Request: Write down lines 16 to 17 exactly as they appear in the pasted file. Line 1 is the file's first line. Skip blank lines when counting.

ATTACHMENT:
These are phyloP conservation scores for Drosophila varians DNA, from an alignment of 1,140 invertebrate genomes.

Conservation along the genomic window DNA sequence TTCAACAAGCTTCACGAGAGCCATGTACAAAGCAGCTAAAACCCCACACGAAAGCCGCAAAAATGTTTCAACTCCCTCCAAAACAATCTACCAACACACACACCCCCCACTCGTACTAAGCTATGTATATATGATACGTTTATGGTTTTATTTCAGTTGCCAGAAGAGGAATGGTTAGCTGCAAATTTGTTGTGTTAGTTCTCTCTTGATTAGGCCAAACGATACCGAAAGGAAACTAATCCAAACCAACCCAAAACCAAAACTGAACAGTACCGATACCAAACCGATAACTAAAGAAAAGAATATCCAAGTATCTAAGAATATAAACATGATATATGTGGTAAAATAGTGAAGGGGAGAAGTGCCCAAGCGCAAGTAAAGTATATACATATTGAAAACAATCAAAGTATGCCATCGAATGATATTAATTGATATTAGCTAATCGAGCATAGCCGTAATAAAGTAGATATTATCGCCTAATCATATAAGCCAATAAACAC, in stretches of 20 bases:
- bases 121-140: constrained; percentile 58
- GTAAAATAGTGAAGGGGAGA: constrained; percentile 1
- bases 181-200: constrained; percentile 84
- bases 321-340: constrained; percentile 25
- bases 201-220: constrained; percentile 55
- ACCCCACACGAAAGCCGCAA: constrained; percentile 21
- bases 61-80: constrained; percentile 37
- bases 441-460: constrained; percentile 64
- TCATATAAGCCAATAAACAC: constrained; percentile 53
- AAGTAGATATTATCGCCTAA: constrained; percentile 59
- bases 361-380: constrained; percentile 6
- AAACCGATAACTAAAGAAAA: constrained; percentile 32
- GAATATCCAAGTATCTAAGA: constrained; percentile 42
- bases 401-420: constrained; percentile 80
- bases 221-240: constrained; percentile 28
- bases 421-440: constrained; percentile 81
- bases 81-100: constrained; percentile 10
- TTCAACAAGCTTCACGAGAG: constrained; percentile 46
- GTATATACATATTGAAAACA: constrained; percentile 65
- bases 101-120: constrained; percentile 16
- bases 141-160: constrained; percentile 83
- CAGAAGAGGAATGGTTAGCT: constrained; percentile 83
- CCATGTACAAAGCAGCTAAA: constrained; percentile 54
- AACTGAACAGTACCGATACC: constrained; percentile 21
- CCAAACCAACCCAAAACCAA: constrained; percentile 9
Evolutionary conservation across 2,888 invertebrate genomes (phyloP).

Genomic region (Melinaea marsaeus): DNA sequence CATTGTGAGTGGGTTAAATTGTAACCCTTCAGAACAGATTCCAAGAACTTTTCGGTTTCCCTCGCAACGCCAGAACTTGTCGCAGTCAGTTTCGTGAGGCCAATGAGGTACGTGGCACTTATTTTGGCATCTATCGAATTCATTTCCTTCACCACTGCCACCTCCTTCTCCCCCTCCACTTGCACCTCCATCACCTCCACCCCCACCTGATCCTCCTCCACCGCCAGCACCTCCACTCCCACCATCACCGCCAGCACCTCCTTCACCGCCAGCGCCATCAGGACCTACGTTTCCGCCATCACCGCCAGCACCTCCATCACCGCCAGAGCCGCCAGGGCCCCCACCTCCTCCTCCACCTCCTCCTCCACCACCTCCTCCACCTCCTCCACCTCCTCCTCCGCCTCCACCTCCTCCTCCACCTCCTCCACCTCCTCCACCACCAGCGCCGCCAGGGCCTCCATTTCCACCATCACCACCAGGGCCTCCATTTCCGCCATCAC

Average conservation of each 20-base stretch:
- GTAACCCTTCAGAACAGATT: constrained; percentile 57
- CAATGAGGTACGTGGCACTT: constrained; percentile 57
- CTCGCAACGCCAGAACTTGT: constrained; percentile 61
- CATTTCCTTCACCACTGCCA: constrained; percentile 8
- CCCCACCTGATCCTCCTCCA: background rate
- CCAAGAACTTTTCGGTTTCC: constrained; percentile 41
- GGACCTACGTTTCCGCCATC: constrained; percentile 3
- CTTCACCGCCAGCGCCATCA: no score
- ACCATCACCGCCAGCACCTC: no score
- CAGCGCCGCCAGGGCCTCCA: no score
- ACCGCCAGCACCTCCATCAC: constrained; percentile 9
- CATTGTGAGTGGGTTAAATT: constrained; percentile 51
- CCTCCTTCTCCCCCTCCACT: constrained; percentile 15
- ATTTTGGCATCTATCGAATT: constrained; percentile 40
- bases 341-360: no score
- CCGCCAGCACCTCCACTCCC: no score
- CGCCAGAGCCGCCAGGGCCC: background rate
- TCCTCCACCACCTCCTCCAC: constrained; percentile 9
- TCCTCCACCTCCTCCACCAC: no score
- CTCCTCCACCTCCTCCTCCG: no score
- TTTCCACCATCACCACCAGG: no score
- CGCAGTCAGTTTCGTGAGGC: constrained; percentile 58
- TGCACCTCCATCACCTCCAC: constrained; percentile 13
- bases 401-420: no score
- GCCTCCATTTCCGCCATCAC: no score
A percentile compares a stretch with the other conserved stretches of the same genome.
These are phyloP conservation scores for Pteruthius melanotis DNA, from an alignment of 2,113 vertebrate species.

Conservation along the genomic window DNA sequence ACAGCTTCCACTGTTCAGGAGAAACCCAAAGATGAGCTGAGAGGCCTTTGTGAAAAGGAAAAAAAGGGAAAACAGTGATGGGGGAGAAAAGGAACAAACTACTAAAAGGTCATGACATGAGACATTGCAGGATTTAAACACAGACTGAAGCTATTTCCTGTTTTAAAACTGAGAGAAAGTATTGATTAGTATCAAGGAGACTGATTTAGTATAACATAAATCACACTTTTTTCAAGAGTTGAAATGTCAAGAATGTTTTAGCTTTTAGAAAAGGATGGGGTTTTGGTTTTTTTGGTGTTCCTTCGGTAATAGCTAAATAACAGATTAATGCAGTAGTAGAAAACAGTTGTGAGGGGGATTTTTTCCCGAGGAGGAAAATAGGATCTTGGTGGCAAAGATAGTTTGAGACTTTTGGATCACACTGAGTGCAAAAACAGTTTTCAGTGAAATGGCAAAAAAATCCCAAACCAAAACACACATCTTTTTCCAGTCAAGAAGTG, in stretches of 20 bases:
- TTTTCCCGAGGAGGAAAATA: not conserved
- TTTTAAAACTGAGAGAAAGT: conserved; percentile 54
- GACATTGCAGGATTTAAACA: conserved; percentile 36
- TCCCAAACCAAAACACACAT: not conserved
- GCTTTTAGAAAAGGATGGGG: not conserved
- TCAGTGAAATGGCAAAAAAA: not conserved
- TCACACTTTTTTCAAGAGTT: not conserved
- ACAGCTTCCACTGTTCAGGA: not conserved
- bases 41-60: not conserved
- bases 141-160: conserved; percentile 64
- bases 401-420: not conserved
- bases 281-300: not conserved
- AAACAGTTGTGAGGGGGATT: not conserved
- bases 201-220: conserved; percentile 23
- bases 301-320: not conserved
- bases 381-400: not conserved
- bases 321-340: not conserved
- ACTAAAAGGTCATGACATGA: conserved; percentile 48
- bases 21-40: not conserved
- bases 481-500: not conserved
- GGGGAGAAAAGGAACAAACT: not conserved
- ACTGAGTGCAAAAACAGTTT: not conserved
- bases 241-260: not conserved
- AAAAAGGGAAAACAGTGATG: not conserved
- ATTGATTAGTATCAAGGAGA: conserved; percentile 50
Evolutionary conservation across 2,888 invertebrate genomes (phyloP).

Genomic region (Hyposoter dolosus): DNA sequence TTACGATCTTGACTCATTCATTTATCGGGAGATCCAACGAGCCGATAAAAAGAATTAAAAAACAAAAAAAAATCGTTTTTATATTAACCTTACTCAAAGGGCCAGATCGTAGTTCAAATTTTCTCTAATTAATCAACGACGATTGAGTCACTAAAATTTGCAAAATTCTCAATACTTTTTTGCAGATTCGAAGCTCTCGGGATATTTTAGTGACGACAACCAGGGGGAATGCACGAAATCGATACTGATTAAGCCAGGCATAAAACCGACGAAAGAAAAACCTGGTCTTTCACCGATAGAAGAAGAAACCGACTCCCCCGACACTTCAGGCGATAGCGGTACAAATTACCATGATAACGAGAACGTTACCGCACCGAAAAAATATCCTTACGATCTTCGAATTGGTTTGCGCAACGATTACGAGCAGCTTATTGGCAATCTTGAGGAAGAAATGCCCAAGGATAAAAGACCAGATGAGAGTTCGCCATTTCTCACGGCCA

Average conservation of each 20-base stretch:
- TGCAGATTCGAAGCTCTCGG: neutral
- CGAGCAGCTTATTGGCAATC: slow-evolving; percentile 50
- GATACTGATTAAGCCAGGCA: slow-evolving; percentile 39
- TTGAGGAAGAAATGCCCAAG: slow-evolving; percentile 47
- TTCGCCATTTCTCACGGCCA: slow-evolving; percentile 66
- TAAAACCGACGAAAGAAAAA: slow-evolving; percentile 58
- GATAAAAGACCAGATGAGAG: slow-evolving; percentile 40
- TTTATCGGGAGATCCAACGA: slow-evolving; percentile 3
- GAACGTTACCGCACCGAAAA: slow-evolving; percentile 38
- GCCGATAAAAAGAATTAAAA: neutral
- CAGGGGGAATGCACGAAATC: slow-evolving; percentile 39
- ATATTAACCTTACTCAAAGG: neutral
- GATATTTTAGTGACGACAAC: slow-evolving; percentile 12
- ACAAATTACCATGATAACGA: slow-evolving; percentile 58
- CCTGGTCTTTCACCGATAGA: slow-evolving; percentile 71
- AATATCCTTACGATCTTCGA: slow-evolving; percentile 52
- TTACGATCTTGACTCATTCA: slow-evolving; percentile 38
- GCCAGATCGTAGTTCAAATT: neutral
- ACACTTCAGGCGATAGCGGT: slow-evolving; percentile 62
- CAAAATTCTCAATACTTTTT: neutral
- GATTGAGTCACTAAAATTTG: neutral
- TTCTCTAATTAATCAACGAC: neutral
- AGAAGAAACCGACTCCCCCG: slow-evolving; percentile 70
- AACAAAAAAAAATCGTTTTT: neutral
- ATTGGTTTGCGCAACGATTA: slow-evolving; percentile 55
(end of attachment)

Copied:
- bases 401-420: constrained; percentile 80
- bases 221-240: constrained; percentile 28